In addition to this, safe mode disables all login items, so apps that are causing trouble at startup won’t load. Only the macOS built-in fonts are loaded when you start in safe mode, since fonts can be a vehicle for malware. In addition to this, caches including kernel cache, system cache, and font caches are also cleared when booting into safe mode.
On earlier versions of macOS and non-Apple Silicon Macs, Safe Mode also disables all third-party kernel extensions. Unless you have specifically allowed them, Apple Silicon-based Mac models will not use third-party kernel extensions, as Apple sees them as a risk to “operating system integrity and reliability” and requires you to switch to “Security reduced”. in recovery mode.
On a modern Apple Silicon Mac, just about everything else will work normally in safe mode, including networking via Wi-Fi, USB, and Thunderbolt devices, and standard apps. Apple claims that some features such as DVD video playback, Wi-Fi, sharing, and some external devices may not work, including accelerated graphics on some machines.
Expect that any applications that depend on things that Safe Mode forbids (such as third-party fonts, helper applications that launch when your Mac starts, etc.) will be affected regardless of what system you have.
How do I get out of safe mode on a Mac?
To get out of safe mode, simply restart your Mac as usual. Click the Apple logo in the upper left corner of the screen, then select Restart and wait. Unless you specifically enable Safe Mode again (either by using the Startup Options menu or by holding down the Shift key), your Mac will start normally.
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How to troubleshoot in safe mode
Safe mode can be something of a silver bullet when it comes to troubleshooting macOS. If you’re having trouble getting your Mac to boot normally, Safe Mode is a great place to start. macOS will check your computer for problems, remove potentially problematic caches, and disable any login items (or kernel extensions) that might be interfering with normal operation.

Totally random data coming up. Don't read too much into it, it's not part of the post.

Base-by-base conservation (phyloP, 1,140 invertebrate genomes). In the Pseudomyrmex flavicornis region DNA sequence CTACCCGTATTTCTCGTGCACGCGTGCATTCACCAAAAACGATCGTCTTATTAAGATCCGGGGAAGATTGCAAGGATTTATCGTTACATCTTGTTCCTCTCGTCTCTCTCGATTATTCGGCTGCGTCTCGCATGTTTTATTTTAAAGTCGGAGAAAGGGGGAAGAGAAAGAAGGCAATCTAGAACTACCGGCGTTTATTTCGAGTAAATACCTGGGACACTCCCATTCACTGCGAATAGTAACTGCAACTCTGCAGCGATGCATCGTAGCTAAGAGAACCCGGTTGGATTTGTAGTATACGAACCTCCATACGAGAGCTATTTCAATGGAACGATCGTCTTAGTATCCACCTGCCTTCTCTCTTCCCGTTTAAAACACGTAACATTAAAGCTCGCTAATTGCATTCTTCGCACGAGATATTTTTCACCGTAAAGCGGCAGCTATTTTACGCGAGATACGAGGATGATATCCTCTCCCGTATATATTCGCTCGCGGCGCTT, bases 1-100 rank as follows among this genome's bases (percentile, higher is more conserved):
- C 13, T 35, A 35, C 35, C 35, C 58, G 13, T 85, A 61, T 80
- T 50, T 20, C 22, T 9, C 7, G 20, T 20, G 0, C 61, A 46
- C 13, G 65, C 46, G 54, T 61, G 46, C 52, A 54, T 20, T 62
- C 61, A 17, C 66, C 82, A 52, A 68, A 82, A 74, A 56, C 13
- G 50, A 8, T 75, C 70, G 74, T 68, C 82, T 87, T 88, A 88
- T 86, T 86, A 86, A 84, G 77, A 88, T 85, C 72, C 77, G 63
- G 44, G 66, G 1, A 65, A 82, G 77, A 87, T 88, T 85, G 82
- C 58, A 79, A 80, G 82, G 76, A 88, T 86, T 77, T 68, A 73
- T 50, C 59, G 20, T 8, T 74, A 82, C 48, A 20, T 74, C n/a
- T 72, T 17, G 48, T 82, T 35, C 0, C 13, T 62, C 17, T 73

Sometimes booting into safe mode and then restarting normally is all it takes to fix a problem with your Mac. This is especially true if your Mac is stuck in a startup loop and you simply can’t access the operating system like you would. usually. . Other times, it can point you in the right direction to fix a problem.
If safe mode is the only way you can currently use your Mac, you can use it to fix the problem. Removing login items to prevent software from starting automatically and updating macOS are good starting points. You can also create a new macOS user account to see if the problem is limited to your profile or not.
At worst, you can use Safe Mode to access your data and back it up with Time Machine before doing a fresh install of macOS (or a simple factory reset).
More ways to fix your Mac
Are software problems getting you down? Learn how to fix crashing apps on your Mac and solve common Mac App Store problems. Do you notice that your MacBook battery does not last as long as it should? Learn how to make your MacBook battery last longer and identify the causes of battery drain.